Monitoring for capacity

In general, the best metric to monitor for capacity is the Traveler server Availability Index (AI). The AI is a measure of the overall server capacity.

The AI considers the current CPU usage, memory usage, and number of threads being used. An AI of 90 or more implies the server is running under capacity and can handle additional capacity. An AI of 50-90 implies the server is about at capacity and additional load may result in performance issues. An AI of less than 50 implies the server is over capacity, slow sync speeds may be experienced by the end users. For an optimally running server an AI in the 90s is best.

To monitor for capacity yourself, the main statistics to review are the CPU and memory usage of the Traveler server and the CPU, memory and disk I/O usage of the server hosting the database. For a standalone system, the database is hosted by the Traveler server. For an HA environment the database is hosted by enterprise database management system. When monitoring disk I/O, monitor the physical volume that is hosting the actual database and the physical volume hosting the transaction log. On a VM sometimes it's hard to know which volume to monitor; in this case, employ the assistance of your VM Team.

In general, steady CPU usage of up to 25% is optimal. CPU spikes up to 75% or more may be normal, but consistent CPU usage of 75% or more indicates the server is overloaded and additional CPUs should be added or usage reduced. This applies to both the Traveler server and the enterprise database server.

By default, the Traveler server will use 25% of installed physical memory of a system which allows 75% for the CPU and other applications. This is optimal and in general should not be changed, doing so may starve other applications, especially the Domino HTTP server which is responsible for encrypting and decrypting all HTTPS traffic to and from the Traveler server. If memory usage is running at or above the available physical memory, add memory to the system and Traveler will automatically use 25% of the additional memory.

The Enterprise database server should not run out of physical memory. Much of the data stored by the enterprise database is in sorted order or needs to be sorted before returning the results to the Traveler application. Sort requires memory, if the database server runs out of physical memory and has to use virtual memory for things like sort buffers and/or runtime cache, then the database performance will be impacted as the DBMS begins swapping virtual memory in and out of disk. Virtual memory also impacts disk IO which is a critical performance metric for any DBMS. If running at or near 100% of physical memory, then add memory to the DBMS system.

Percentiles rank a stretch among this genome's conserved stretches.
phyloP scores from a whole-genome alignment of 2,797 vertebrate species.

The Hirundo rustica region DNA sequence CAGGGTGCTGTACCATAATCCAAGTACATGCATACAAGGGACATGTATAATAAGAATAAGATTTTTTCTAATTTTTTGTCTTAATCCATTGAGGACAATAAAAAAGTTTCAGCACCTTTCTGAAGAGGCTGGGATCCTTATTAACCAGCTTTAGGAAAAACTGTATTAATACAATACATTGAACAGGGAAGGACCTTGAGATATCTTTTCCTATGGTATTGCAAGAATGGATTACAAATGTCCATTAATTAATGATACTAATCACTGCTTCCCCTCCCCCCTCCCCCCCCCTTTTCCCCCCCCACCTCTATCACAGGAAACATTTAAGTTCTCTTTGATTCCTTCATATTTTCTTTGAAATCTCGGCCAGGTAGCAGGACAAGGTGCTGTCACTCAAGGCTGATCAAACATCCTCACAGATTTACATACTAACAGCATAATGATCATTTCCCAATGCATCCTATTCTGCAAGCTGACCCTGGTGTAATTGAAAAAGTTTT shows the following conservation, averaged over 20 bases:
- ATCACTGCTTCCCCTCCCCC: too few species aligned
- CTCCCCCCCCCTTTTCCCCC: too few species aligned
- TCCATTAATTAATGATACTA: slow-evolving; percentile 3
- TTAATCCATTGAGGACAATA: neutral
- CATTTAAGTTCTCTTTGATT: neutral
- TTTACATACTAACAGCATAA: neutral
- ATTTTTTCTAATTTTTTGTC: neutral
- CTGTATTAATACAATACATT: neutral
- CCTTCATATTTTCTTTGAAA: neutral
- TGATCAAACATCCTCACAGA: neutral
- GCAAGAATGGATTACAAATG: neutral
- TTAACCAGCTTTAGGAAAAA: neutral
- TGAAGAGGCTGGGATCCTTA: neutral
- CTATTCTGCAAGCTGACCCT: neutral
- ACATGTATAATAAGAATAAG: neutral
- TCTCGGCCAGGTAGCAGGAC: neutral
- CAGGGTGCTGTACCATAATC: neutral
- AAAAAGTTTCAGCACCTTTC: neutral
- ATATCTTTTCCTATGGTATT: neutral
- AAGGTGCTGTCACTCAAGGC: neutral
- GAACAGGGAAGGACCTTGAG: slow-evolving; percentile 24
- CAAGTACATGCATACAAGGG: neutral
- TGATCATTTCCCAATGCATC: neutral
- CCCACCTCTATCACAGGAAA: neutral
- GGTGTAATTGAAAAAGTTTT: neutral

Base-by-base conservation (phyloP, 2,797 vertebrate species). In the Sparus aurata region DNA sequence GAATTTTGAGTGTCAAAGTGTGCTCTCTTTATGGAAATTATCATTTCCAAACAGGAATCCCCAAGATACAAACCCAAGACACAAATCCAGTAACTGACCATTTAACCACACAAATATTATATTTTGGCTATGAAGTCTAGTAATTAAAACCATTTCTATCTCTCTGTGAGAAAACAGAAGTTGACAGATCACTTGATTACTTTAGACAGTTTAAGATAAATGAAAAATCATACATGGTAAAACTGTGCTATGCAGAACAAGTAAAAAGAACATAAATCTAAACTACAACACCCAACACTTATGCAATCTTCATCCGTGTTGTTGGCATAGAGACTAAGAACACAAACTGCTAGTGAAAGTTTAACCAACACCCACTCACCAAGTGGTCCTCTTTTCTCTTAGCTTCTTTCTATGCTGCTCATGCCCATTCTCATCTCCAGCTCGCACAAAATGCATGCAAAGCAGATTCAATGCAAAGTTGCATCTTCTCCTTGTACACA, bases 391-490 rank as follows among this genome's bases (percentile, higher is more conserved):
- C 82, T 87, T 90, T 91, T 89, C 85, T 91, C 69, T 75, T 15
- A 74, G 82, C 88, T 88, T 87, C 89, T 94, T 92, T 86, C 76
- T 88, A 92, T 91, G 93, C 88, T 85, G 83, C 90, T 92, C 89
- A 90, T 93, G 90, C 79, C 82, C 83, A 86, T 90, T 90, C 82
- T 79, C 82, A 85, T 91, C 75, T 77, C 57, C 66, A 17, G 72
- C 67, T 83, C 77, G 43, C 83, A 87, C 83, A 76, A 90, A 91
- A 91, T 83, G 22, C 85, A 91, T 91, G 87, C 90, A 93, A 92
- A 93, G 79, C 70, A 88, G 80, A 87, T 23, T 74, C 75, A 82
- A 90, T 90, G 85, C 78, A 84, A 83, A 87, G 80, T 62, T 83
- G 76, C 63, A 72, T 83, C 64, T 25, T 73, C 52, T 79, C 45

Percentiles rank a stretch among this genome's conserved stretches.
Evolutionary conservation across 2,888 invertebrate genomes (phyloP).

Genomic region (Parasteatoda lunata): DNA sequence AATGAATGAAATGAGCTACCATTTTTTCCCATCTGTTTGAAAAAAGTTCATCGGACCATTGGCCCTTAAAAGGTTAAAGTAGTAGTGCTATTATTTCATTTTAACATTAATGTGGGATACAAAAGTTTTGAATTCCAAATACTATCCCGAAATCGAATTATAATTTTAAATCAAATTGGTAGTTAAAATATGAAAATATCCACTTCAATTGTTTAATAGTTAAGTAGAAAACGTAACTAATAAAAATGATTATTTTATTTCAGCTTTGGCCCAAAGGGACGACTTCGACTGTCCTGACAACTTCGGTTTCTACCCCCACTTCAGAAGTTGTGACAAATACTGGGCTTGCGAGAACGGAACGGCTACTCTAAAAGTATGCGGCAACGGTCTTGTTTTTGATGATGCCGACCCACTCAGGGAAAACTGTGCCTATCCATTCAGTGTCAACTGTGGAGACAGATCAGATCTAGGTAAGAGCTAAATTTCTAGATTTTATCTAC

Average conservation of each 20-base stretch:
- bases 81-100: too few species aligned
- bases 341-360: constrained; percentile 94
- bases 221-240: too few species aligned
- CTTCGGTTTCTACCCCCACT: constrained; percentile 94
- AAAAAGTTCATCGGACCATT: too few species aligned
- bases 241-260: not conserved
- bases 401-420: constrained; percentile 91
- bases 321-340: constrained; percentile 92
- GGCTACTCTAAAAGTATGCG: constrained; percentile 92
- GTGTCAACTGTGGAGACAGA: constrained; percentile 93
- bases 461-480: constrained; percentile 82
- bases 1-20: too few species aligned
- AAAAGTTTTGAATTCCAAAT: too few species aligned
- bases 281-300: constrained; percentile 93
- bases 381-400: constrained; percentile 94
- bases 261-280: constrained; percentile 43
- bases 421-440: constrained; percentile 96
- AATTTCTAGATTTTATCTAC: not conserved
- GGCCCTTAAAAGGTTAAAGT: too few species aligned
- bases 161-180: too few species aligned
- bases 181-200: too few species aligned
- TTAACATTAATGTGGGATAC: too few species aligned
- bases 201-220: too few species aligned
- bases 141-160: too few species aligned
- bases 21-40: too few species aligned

Finally, Disk I/O is a critical metric from the physical volume where the database is being stored. Due to the nature of the mobile client base, the Traveler servers generate a high volume of small read and write database transactions. These transactions are generally measured in tens or hundreds of milliseconds and due to their short duration, concurrency is usually low. In practice we have found disk I/O of the database server to be the number one impact to performance of the database server, whether it be a standalone environment or an enterprise DBMS. It is important to plan accordingly and monitor your disk I/O for the database disk volumes. The main causes of poor disk I/O are using spindle disk technology and/or sharing physical disk volumes with other servers and/or VMs. Often when using VMs it's hard to know if the underlying disk volume is shared with other VMs or not. It is important when planning for HCL Traveler that your VM team be aware that the database server requires a dedicated solid state disk (SSD) volume to prevent any disk I/O contention that may impact performance. In addition, if you are planning for a large environment and/or planning to enable HADR for your DBMS, it is important to use a dedicated physical disk volume for the transaction log that is separate from the physical volume used to host the database itself. Following these simple best practices will save a lot of headache later.

Note that in some cases tuning for performance can increase the overall capacity of a Traveler environment and allow for larger deployments on the same hardware. For more information, see Tuning performance of the server.